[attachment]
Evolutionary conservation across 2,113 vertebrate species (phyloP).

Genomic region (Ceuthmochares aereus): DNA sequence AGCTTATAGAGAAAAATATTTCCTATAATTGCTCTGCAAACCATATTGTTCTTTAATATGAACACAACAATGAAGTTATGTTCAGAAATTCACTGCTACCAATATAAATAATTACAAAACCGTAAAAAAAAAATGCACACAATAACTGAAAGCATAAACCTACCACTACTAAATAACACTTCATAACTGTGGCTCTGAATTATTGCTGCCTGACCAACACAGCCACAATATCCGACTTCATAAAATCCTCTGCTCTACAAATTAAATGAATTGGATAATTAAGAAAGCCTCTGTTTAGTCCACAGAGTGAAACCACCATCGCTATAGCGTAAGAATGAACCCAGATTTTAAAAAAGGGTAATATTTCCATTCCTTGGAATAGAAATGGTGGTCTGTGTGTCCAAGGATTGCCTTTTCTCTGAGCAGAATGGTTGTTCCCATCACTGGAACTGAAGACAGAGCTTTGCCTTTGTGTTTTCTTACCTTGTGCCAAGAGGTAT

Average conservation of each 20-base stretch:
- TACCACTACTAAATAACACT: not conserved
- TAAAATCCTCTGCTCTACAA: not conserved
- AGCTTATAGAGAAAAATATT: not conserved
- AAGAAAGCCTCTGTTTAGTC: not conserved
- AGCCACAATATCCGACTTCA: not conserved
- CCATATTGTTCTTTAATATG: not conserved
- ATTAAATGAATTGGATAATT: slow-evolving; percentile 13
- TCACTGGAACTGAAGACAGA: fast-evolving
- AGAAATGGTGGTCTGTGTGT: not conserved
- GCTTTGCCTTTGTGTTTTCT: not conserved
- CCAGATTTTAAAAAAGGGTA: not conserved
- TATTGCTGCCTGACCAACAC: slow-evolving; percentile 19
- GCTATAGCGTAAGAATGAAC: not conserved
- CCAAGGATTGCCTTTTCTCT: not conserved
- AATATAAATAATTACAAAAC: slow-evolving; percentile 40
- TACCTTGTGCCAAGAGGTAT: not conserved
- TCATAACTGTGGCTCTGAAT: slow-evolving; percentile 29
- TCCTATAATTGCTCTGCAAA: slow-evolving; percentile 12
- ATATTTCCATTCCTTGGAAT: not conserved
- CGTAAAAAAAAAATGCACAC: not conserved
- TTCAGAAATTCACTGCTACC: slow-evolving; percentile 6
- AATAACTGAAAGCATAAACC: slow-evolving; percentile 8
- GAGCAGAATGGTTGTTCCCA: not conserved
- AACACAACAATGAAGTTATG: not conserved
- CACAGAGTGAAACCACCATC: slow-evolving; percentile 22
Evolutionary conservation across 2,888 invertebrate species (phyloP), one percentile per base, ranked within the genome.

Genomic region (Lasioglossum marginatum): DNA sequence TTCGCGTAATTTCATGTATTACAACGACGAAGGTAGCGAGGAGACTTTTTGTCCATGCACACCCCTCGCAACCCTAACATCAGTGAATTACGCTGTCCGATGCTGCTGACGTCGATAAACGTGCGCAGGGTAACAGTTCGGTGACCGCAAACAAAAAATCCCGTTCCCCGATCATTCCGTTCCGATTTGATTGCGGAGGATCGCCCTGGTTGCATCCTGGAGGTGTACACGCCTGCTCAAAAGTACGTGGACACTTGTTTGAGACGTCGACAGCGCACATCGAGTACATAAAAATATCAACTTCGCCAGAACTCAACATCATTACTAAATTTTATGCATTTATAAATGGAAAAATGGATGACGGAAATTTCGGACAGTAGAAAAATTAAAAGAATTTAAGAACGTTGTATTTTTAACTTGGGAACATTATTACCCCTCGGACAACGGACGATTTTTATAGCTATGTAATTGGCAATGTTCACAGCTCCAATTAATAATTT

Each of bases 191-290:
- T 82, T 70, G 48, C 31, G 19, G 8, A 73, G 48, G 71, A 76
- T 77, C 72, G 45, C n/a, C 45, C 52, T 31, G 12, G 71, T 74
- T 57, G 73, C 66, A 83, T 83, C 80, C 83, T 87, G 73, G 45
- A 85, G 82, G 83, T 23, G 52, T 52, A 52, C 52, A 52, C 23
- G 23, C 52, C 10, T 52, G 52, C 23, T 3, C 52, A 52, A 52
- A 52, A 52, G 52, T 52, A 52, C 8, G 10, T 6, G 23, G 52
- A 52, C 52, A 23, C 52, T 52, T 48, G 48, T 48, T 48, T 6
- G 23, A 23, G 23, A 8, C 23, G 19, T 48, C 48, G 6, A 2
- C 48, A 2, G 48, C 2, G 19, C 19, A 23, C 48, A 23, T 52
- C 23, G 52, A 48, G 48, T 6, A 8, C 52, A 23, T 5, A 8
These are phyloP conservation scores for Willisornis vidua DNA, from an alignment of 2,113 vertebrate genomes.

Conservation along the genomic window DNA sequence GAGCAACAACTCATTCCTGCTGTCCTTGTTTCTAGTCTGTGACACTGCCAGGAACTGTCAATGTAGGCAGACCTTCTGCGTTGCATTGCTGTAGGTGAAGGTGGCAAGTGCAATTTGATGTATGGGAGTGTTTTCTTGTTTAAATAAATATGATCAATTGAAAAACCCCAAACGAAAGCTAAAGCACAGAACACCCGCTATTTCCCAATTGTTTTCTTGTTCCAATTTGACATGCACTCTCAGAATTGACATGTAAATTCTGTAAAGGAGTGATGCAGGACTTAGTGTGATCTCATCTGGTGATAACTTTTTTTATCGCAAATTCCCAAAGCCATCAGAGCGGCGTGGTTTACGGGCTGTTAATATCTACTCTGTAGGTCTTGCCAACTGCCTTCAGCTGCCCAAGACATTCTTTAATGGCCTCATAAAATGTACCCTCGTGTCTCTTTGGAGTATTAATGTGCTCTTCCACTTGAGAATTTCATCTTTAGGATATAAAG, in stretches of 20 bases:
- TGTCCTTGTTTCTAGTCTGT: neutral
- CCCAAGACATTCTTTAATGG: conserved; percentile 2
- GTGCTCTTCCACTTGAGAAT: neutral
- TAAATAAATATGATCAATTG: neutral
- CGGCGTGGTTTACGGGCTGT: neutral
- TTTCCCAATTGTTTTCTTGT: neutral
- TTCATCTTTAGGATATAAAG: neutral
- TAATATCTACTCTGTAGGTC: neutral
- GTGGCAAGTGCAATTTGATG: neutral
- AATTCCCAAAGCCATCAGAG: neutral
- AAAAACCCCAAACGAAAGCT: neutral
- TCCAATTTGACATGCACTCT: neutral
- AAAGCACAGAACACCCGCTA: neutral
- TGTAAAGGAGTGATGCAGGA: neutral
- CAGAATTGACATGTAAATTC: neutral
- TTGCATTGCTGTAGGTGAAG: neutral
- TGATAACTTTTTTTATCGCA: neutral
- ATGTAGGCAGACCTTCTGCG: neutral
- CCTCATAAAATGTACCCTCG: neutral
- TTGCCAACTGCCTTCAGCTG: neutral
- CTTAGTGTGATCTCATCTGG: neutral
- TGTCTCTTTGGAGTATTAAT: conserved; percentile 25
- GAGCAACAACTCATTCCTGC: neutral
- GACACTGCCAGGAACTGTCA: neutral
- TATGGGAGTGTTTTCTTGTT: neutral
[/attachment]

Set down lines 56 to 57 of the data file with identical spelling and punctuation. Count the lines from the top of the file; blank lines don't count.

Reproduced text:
- AAAGCACAGAACACCCGCTA: neutral
- TGTAAAGGAGTGATGCAGGA: neutral